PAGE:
Why a Growth Factor?


Anchor lead: How might a growth factor and cancer be related? Elizabeth Tracey reports

Insulin-like growth factor or IGF1 helps kids grow, but is also implicated in the development of several types of cancer, a new large study finds. William Nelson, director of the Kimmel Cancer Center at Johns Hopkins, says levels of IGF1 rise in sedentary people who consume a lot of carbohydrates in their diet.

Nelson: The mechanism presumably is IGF1 levels are typically higher among people who are overfed, for lack of a better description, with diminished physical activity. This is one of the regulators that one gets when you consume high carbohydrate diets, and remember this is IGF1 levels being higher significantly before the cancer develops. That may be a connection by which some of those things do affect the risk for these cancers.  :26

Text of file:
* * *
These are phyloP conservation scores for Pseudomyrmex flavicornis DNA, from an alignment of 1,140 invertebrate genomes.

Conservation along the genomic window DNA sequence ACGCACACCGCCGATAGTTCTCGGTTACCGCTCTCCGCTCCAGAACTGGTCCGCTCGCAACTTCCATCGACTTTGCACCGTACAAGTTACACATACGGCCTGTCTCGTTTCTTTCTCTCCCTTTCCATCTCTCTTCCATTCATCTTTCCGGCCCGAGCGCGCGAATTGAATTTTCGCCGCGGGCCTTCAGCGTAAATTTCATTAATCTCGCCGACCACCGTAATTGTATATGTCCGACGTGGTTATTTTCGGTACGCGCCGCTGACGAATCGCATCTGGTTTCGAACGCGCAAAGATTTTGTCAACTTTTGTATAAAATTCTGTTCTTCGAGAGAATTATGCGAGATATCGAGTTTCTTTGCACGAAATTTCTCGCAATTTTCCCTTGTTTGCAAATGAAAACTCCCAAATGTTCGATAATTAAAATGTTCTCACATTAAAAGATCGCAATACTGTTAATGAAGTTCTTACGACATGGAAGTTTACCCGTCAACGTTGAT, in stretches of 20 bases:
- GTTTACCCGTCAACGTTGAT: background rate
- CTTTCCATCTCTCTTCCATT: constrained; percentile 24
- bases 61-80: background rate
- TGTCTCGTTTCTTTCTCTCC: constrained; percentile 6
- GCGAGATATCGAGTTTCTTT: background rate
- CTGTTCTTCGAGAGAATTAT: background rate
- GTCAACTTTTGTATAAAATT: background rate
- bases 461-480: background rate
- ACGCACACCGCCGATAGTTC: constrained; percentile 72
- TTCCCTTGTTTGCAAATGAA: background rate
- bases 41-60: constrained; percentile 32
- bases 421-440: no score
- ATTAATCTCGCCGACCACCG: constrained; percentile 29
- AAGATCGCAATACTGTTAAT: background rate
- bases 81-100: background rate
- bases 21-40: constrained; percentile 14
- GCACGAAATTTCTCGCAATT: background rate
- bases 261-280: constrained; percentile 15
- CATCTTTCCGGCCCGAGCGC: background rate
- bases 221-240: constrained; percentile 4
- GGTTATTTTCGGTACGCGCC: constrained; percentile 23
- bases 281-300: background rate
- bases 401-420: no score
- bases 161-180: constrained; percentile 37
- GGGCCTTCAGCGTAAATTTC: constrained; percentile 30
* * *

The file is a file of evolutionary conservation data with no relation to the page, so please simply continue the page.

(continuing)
Nelson says this may also be one reason obesity is also associated with many cancers and the good news is, it is a risk factor that can be modified in both those without cancer currently and cancer survivors. At Johns Hopkins, I’m Elizabeth Tracey.